Liberia is one of the wettest countries in the world, with the heaviest rainfall occurring from May to October. The country’s average annual rainfall exceeds 2,500 millimeters (mm). Rainfall is highest along the coast, but decreases towards Liberia’s interior plateaus and low mountains, where average rainfall reaches approximately 2,030 mm per year. Southern areas of the country receive rain year-round, while the rest of the country experiences two seasons due to the West African Monsoon. The wet season typically occurs in the summer months between May and November, with average temperatures of 25°C. The dry season typically occurs in the winter months, December to April. The dry season is dominated by the harmattan winds with average temperatures between 24 to 27°C. Relative humidity reaches 90%-100% during the rainy season and 60%-90% during the dry season. The annual temperature for the country is 25.7°C, with observed monthly temperatures ranging between 23.9°C (August) and 26.8°C (March). Mean annual precipitation is 2,467.07 mm and mean monthly precipitation of the country varies from 27 mm in January to 408 mm in September. Rainfall occurs throughout the year, with peak rainfall occurring from June to September, for the latest climatology, 1991-2020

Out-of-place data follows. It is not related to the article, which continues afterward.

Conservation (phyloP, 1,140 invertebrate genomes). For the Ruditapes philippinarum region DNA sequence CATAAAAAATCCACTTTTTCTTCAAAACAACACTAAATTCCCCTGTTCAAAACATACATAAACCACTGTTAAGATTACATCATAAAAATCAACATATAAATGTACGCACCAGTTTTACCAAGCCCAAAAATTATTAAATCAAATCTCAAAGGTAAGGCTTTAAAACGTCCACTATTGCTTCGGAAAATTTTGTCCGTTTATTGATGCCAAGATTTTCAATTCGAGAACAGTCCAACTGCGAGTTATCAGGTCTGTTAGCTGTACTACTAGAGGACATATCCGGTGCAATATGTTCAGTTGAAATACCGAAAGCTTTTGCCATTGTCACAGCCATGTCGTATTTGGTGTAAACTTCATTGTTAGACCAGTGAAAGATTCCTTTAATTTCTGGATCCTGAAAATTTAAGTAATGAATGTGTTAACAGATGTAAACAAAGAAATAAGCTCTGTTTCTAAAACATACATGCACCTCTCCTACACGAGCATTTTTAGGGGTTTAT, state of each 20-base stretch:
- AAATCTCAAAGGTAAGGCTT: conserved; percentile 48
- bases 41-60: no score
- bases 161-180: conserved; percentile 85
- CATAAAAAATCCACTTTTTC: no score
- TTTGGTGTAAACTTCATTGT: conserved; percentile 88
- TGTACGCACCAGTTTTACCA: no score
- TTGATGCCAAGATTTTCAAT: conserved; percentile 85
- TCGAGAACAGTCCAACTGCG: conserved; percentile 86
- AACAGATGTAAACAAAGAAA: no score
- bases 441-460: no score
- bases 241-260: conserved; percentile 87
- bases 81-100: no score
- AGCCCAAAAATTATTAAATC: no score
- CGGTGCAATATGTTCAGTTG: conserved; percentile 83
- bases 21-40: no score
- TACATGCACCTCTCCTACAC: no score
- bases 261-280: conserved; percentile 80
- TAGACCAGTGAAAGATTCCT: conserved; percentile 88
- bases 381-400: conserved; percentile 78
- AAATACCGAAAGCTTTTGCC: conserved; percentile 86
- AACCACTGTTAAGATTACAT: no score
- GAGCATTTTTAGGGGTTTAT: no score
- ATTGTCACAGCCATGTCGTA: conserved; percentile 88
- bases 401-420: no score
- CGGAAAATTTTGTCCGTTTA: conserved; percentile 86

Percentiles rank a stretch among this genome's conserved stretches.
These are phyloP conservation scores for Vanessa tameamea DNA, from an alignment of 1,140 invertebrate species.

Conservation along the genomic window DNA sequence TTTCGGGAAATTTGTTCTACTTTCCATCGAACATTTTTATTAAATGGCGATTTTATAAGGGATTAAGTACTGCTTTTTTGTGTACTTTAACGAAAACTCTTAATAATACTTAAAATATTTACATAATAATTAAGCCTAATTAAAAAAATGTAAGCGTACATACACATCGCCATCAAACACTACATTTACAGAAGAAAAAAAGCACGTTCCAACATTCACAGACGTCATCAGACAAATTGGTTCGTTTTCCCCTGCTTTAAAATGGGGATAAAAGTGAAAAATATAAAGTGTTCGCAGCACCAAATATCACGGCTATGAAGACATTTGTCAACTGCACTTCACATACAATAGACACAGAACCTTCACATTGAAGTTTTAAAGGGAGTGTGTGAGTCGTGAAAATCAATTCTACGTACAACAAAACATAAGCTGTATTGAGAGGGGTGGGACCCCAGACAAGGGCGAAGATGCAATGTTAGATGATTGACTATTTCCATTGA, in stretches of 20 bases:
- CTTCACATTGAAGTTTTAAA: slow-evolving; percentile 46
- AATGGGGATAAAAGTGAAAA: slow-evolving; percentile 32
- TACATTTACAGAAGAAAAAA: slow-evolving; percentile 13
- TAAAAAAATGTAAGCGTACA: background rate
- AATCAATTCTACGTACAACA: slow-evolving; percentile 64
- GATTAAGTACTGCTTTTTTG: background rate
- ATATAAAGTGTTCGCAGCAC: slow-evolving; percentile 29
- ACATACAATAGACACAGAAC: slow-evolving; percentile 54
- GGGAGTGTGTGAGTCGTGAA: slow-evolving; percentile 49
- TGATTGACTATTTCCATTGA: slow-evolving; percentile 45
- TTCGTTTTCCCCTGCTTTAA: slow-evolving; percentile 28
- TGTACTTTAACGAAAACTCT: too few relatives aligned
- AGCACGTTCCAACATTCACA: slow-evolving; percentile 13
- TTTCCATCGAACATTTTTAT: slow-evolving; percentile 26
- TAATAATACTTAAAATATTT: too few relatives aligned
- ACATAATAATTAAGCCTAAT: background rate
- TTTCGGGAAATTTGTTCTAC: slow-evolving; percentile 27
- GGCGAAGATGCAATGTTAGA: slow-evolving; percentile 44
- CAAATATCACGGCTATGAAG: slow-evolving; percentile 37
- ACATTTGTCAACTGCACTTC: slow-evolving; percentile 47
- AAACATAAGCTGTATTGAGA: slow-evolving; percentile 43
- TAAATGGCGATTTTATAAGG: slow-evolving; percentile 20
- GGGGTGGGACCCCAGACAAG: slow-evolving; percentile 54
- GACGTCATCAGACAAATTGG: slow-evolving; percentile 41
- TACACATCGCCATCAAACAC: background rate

- In Liberia, the mean annual temperature has increased by 0.8˚C between 1960 and 2006, an average rate of 0.18˚C per decade.
- There is insufficient data to determine trends in daily temperature extremes for all seasons, the available data does show that the average number of ‘hot nights’ per year increased by 57 between 1960 and 2003.
- Significant decrease in the annual frequency of ‘cold nights’, which have decreased by 18 days per year. This rate of decrease has been observed to be most rapid in March to May period.
- Mean annual rainfall over Liberia has decreased since 1960, however, it remains unclear if this is a long-term trend or due to the variability in rainfall for the region.